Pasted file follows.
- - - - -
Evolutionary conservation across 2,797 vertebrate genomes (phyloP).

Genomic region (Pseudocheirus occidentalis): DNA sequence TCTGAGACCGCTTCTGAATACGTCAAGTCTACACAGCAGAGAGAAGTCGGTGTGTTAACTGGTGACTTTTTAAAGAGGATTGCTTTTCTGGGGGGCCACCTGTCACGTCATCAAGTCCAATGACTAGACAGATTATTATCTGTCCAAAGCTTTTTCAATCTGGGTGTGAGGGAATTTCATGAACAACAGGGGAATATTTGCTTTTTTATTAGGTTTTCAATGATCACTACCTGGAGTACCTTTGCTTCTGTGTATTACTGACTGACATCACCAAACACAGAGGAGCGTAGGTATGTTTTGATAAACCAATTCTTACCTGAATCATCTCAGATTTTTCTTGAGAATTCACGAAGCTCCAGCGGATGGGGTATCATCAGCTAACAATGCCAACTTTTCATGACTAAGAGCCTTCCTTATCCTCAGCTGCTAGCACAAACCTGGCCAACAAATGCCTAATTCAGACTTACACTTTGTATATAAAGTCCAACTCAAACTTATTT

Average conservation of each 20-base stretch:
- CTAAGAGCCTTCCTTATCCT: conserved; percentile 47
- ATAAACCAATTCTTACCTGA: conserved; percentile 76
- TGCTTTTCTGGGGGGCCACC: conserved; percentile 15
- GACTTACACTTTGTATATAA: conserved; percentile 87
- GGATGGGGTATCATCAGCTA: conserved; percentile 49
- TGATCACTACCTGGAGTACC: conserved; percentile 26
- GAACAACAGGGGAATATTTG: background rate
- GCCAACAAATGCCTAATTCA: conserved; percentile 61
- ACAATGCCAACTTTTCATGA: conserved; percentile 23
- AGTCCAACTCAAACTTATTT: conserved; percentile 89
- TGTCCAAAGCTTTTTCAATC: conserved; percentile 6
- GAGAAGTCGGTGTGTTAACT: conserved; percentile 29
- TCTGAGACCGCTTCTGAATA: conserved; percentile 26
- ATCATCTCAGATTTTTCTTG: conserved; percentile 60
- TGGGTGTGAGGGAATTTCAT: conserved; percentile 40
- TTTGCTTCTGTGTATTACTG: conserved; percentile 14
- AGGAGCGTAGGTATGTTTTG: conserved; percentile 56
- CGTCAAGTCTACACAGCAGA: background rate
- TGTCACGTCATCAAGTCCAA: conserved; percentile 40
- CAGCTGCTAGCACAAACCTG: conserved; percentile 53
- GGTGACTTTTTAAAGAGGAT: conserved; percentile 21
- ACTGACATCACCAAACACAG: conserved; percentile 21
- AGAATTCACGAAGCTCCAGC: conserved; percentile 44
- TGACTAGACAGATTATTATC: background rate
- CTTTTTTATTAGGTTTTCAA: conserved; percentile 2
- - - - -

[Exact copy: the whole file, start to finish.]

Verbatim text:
Evolutionary conservation across 2,797 vertebrate genomes (phyloP).

Genomic region (Pseudocheirus occidentalis): DNA sequence TCTGAGACCGCTTCTGAATACGTCAAGTCTACACAGCAGAGAGAAGTCGGTGTGTTAACTGGTGACTTTTTAAAGAGGATTGCTTTTCTGGGGGGCCACCTGTCACGTCATCAAGTCCAATGACTAGACAGATTATTATCTGTCCAAAGCTTTTTCAATCTGGGTGTGAGGGAATTTCATGAACAACAGGGGAATATTTGCTTTTTTATTAGGTTTTCAATGATCACTACCTGGAGTACCTTTGCTTCTGTGTATTACTGACTGACATCACCAAACACAGAGGAGCGTAGGTATGTTTTGATAAACCAATTCTTACCTGAATCATCTCAGATTTTTCTTGAGAATTCACGAAGCTCCAGCGGATGGGGTATCATCAGCTAACAATGCCAACTTTTCATGACTAAGAGCCTTCCTTATCCTCAGCTGCTAGCACAAACCTGGCCAACAAATGCCTAATTCAGACTTACACTTTGTATATAAAGTCCAACTCAAACTTATTT

Average conservation of each 20-base stretch:
- CTAAGAGCCTTCCTTATCCT: conserved; percentile 47
- ATAAACCAATTCTTACCTGA: conserved; percentile 76
- TGCTTTTCTGGGGGGCCACC: conserved; percentile 15
- GACTTACACTTTGTATATAA: conserved; percentile 87
- GGATGGGGTATCATCAGCTA: conserved; percentile 49
- TGATCACTACCTGGAGTACC: conserved; percentile 26
- GAACAACAGGGGAATATTTG: background rate
- GCCAACAAATGCCTAATTCA: conserved; percentile 61
- ACAATGCCAACTTTTCATGA: conserved; percentile 23
- AGTCCAACTCAAACTTATTT: conserved; percentile 89
- TGTCCAAAGCTTTTTCAATC: conserved; percentile 6
- GAGAAGTCGGTGTGTTAACT: conserved; percentile 29
- TCTGAGACCGCTTCTGAATA: conserved; percentile 26
- ATCATCTCAGATTTTTCTTG: conserved; percentile 60
- TGGGTGTGAGGGAATTTCAT: conserved; percentile 40
- TTTGCTTCTGTGTATTACTG: conserved; percentile 14
- AGGAGCGTAGGTATGTTTTG: conserved; percentile 56
- CGTCAAGTCTACACAGCAGA: background rate
- TGTCACGTCATCAAGTCCAA: conserved; percentile 40
- CAGCTGCTAGCACAAACCTG: conserved; percentile 53
- GGTGACTTTTTAAAGAGGAT: conserved; percentile 21
- ACTGACATCACCAAACACAG: conserved; percentile 21
- AGAATTCACGAAGCTCCAGC: conserved; percentile 44
- TGACTAGACAGATTATTATC: background rate
- CTTTTTTATTAGGTTTTCAA: conserved; percentile 2